5 Fantasia Movies That Are Well Worth Seeking Out
Described by Quentin Tarantino as “the most important and prestigious genre film festival on this continent,” the Fantasia International Film Festival has been highlighting the world’s most bizarre, unclassifiable cinema since 1996. However, that’s not all this festival has to offer.
For the three weeks that Fantasia runs in Montreal every summer, there’s always a relatively wide variety of movies to choose from, including some that are likely to emerge from obscurity and enjoy acclaim and/or notoriety in the months ahead.
In our brief visit to the festival last week, we got an intriguing snapshot of this year’s selection, including these five highlights that are well worth seeking out.
78/52 bills itself as a feature length documentary about a single scene—the shower scene from Psycho—but that’s not entirely accurate. In order to offer context, director Alexandre Philippe (The People vs. George Lucas) explores other aspects of the film, its influence, and the career of Alfred Hitchcock.
Nonetheless, the unusually narrow focus of this documentary and its talking heads (including Peter Bogdanovich, Jamie Lee Curtis, Guillermo del Toro, and Elijah Wood) results in specificity where some film docs might settle for generalities.
Due to the wealth of past Psycho analysis, some of the perspectives are unavoidably familiar, but there’s more than enough worthwhile material to make this essential viewing for Hitchcock fans. (For his next film, Philippe plans to give the same treatment to another iconic screen death: the chestburster scene in Alien.)
One of the most pleasant surprises of Fantasia 2017, Sequence Break stars Chase Williamson as Oz, a loner arcade employee and amateur game developer who strikes up a romance with the likeminded Tess (Fabianne Therese). Unfortunately, as their relationship blossoms, Oz becomes consumed by a game that seems to be taking over his body and mind. Williamson and Therese previously co-starred in Don Conscarelli’s Joe Dies at the End and this familiarity shows in their lively onscreen chemistry.
In his sophomore effort as a writer-director, actor Graham Skipper (best known for films like The Mind’s Eye and Beyond the Gates) delivers a vivid, affectionate tribute to all kinds of ’80s pop culture, including lo-fi video games, synthesizer film scores, and the technological body horror of Videodrome. However, Sequence Break is at its best in scenes of mutated reality and nightmares that recall earlier decades, creating psychedelic sights and sounds so vivid you may find yourself reaching for the rewind button.
Most Beautiful Island
Part kitchen sink drama, part unnerving horror movie, Most Beautiful Island was inspired by the first-hand ordeal of writer-director-star Ana Asensio. She plays Luciana, a Spanish immigrant struggling to make ends meet in New York City. Desperate for income of any kind, she happily accepts a gig that involves little more than dressing up and attending a cocktail party. When Luciana arrives at the shady location (a well-guarded Chinatown basement), she quickly realizes that something far more insidious is happening. Placed alongside several other women, she waits for her turn to be lead into a room where an unspecified—but clearly terrifying—ritual is being carried out.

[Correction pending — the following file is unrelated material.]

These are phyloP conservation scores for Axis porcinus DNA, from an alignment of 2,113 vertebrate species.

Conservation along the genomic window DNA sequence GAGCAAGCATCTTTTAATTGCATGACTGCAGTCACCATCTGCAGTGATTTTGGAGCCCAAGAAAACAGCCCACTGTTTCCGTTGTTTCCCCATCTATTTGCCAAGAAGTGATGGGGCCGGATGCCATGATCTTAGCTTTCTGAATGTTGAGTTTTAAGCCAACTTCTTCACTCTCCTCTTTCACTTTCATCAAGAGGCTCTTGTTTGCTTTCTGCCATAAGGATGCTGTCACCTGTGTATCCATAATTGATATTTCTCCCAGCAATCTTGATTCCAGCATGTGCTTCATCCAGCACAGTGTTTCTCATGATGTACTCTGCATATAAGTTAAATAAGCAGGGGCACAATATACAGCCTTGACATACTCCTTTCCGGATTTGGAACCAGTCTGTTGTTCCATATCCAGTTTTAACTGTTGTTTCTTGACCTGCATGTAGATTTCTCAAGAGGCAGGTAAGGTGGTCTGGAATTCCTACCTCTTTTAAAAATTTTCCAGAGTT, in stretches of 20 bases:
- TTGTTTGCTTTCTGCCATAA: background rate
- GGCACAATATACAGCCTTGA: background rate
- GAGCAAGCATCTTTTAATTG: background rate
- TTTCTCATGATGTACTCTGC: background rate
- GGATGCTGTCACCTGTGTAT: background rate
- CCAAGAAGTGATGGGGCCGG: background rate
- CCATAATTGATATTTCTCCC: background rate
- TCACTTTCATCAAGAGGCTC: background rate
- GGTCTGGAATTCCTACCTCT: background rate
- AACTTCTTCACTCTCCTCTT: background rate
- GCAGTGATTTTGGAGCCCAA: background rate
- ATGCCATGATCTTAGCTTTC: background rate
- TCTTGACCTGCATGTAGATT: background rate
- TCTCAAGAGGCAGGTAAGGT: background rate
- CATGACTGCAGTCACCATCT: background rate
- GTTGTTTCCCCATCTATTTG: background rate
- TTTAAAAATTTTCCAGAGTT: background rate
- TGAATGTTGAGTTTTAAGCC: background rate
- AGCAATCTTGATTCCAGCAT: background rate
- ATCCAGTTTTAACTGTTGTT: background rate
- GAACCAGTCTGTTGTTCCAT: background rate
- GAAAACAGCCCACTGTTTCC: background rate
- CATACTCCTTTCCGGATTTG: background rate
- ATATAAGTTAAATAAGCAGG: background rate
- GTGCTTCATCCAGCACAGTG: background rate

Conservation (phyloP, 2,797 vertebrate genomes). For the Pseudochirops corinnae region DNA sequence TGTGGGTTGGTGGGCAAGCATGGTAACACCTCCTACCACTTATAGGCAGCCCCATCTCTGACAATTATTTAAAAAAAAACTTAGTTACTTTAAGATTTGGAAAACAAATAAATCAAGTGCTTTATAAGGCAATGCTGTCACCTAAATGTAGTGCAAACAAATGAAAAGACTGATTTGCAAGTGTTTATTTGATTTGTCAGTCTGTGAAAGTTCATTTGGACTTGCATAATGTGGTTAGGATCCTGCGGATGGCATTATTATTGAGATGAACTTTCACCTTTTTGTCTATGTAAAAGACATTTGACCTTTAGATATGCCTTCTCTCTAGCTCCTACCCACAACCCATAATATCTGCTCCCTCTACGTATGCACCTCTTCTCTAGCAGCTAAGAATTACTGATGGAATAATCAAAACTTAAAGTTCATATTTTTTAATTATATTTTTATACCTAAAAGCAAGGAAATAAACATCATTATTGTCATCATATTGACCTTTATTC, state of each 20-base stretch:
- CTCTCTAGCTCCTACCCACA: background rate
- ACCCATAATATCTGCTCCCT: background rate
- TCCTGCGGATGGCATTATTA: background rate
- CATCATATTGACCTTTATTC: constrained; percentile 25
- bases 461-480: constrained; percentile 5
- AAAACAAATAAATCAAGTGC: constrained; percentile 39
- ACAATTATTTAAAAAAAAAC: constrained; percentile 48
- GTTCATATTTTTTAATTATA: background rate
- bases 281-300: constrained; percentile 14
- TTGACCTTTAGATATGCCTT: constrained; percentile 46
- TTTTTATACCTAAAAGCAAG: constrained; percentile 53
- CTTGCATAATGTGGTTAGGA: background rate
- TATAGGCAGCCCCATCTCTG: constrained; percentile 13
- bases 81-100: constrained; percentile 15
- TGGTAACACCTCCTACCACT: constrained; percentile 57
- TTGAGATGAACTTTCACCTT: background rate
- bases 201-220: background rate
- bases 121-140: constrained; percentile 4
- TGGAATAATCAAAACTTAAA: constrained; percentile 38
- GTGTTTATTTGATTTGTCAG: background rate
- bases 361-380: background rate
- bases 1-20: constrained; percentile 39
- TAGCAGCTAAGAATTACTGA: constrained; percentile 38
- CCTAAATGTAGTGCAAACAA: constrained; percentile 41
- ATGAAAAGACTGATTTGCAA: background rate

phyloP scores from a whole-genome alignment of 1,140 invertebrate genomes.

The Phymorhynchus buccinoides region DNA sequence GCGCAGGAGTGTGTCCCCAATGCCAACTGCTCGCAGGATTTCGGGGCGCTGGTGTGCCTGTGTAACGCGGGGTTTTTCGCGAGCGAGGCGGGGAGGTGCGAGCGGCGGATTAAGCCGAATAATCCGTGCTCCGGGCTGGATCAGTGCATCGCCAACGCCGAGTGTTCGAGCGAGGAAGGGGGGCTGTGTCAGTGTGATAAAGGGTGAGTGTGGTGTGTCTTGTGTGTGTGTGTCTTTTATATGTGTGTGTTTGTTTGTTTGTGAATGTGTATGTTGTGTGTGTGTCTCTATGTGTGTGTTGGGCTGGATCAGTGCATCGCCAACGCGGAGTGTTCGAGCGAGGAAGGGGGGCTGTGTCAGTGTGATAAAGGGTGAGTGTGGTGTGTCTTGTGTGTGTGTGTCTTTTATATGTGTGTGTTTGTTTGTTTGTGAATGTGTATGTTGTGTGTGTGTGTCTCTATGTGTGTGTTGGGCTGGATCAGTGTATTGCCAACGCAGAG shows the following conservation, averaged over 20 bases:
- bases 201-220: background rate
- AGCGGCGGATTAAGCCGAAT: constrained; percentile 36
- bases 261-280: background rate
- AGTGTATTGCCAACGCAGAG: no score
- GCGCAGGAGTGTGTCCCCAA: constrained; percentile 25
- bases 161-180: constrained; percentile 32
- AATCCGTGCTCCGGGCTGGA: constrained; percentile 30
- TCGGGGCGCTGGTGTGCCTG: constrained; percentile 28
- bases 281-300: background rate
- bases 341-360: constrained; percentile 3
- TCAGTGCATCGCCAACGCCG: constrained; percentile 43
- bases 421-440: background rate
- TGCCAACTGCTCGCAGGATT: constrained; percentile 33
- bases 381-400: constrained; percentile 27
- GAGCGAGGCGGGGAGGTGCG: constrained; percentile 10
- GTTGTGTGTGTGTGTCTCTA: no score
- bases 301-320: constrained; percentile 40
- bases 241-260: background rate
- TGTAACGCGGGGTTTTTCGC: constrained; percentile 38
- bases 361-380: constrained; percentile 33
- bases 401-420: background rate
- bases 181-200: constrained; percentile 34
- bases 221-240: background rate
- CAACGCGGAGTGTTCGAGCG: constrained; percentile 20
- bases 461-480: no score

While this SXSW Grand Jury Award winner gets off to a slow, somewhat uninspired start, Asensio eventually demonstrates a rare command of suspense, forcing us to experience events from her character’s blinkered (and very vulnerable) perspective. The result is a shocking immersion in the day-to-day realities of immigrant life in the USA.
Super Dark Times
An incredibly assured directorial debut by Kevin Phillips, Super Dark Times follows a trio of high school friends in the days after they accidentally kill one of their classmates. In a scenario that bears some resemblance to Mean Creek or 2013’s Night Moves, the guilty parties are plagued by guilt, confusion, and erratic behaviour, eventually culminating in an unexpectedly violent finale.
A triumph of great moments more than overall consistency—there are dull patches and aimless digressions throughout—Super Dark Times is primarily a showcase for Phillips’ confidence as a visual filmmaker. While he relies a little too heavily on the aesthetic of Donnie Darko, his inventive staging keeps you engaged throughout, giving particular impact to the film’s more volatile developments. To realize his full potential, Phillips will need a more nuanced script, but Super Dark Times is a big step in the right direction.
While Larry Cohen may not be a household name among casual film buffs, he’s a legend in cult movie circles. Before screening King Cohen, Fantasia presented the prolific writer-director with the festival’s lifetime achievement award, but this career-spanning documentary is quick to acknowledge both the highs and lows of his storied career. Fortunately, there’s one thing Cohen’s classics (It’s Alive, God Told Me To, Q: The Winged Serpent, The Stuff) and disasters (I, the Jury, Deadly Illusion, Wicked Stepmother) have in common: hilarious production anecdotes.
In order to keep costs down, Cohen broke every rule in the book, endangering his collaborators, himself, and the general public. In recounting these tales, Cohen strikes the perfect balance of passion and self-effacement, making him a uniquely appealing screen presence.
Critics may be slow to show their respect, but the presence of directors like J.J. Abrams, Joe Dante, John Landis, and Martin Scorsese proves that Cohen has something far more valuable: the respect of his peers.